GM: As a writer who's worked on so many shows, when you're working for these other people, as you have, how do you decide which jokes are for the show and which jokes are for you and your standup?
LCK: Mostly that doesn't come up because I've never really written jokes for these guys that I've written for. I wrote some of Conan's monologue stuff early on but then we hired a real monologue staff. I've always been more of a sketch writer. So sketches are just a different deal. They're all different mediums for humour. So it never really competes. There was one time that I came up with an idea for a movie I was writing with Chris Rock, and I put it in the script. And then I tried it on stage and it really killed. So I called him and said I need that back. (laughs) We can't put that in the movie.
GM: The movie probably could have used it.
LCK: Well, it wasn't a movie you've seen. It doesn't exist. So that I took and kept for my own.
GM: I love your website because you have so much material on there. Lots of video and audio. Are you afraid of too many people seeing your act, though, on the net and then expecting something new when they come and see you?
LCK: I'm trying to be a little more careful about it. It's tricky because I did actually start thinking about that. I get excited about shooting all these live shows and sticking them right up there the next day and giving people that kind of access. And it's certainly cranked right up the visitorness... the amount of visits I get. The video clips are a huge boon to the site. But I did start to think, well, geez. And then I started looking through old tapes of the Conan appearances I've done and started to post those on the front page.
GM: Because they've already been shown.
LCK: Yeah, and I've already made my money on those jokes. But there's still a lot of people that come to my site that don't have evidence... What I realized was that people come to the site and read about stuff about me, but how do they know... A lot of them don't know who I am, so here's immediate evidence I can be funny. And I might as well use old TV stuff rather than brand new, actually still developing material that's going to change. And also, right now I'm working towards this big goal, the HBO special. It has to be the best thing I ever did. All this material I'm doing now is going to be compressed into a perfect special, so to show it to people would be a little bit stupid. So I started putting the Conan clips up front, but now everybody seems to go directly to my... because I can see where all my visitors go. They all seem to go directly to the video clips page, which has everything. And all the ones that have sort of undeveloped weird material, those seem to get the heaviest hits. Because I think those are the ones that people post on news groups and stuff. I find more links to those than to like the Conan ones. Although the Conan set, the most recent one I did, that gets the heaviest traffic by far.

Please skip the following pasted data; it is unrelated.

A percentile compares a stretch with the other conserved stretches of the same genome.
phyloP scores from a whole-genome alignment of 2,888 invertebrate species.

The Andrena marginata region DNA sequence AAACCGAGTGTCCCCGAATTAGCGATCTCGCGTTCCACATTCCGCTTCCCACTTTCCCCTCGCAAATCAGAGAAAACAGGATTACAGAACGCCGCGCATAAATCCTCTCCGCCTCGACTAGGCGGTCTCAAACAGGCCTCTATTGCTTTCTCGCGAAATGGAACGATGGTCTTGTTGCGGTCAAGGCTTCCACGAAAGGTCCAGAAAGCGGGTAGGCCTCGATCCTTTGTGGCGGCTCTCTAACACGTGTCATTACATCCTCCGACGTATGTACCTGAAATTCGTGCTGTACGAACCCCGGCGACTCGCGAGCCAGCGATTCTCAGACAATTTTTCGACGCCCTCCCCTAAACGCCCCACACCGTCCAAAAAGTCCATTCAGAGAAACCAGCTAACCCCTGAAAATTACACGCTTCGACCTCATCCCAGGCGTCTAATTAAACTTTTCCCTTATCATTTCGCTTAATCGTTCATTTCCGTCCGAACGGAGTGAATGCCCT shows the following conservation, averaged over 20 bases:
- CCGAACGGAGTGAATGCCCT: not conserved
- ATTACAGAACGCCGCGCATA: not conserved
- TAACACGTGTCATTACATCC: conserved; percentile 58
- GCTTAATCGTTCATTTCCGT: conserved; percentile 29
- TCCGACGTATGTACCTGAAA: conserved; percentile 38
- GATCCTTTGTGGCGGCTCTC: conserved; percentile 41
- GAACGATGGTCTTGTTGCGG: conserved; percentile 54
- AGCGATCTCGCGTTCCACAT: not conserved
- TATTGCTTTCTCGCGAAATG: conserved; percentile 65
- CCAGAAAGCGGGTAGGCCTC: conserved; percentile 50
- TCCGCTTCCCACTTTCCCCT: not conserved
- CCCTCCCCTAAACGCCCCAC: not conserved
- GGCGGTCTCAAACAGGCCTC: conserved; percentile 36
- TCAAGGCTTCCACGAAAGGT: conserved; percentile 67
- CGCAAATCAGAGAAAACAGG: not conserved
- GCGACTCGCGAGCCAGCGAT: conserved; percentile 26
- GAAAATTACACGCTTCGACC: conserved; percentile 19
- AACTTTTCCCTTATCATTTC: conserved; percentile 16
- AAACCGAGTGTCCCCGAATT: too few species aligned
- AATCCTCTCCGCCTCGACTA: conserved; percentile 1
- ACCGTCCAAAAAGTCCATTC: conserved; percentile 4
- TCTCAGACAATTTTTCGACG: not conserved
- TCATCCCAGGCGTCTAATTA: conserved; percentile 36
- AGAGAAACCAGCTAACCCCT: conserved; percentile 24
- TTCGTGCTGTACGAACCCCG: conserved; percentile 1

GM: Is that the one where you're talking about your kid?
GM: That's very funny.
LCK: So I don't know. I'm sort of torn. Some people take it to a ridiculous degree. Some comedians are really dumb. And I've had some of them asking me advice about TV and they say, "I don't really know if I want to go on Conan or The Tonight Show because then that material will get over-exposed." Well, what's your fucking goal? What are you doing? (laughs) Is this a private...?
GM: "Just for my friends."
LCK: Yeah, exactly. You're crazy. So I dunno. It's a challenge to keep new material... It makes you write more, so I kind of... I dunno, I'll probably take some down after a little while and put 'em back up and shuffle the deck a little bit.
GM: Is it a standup special you're doing?
LCK: Yeah, it's going to be a standup special.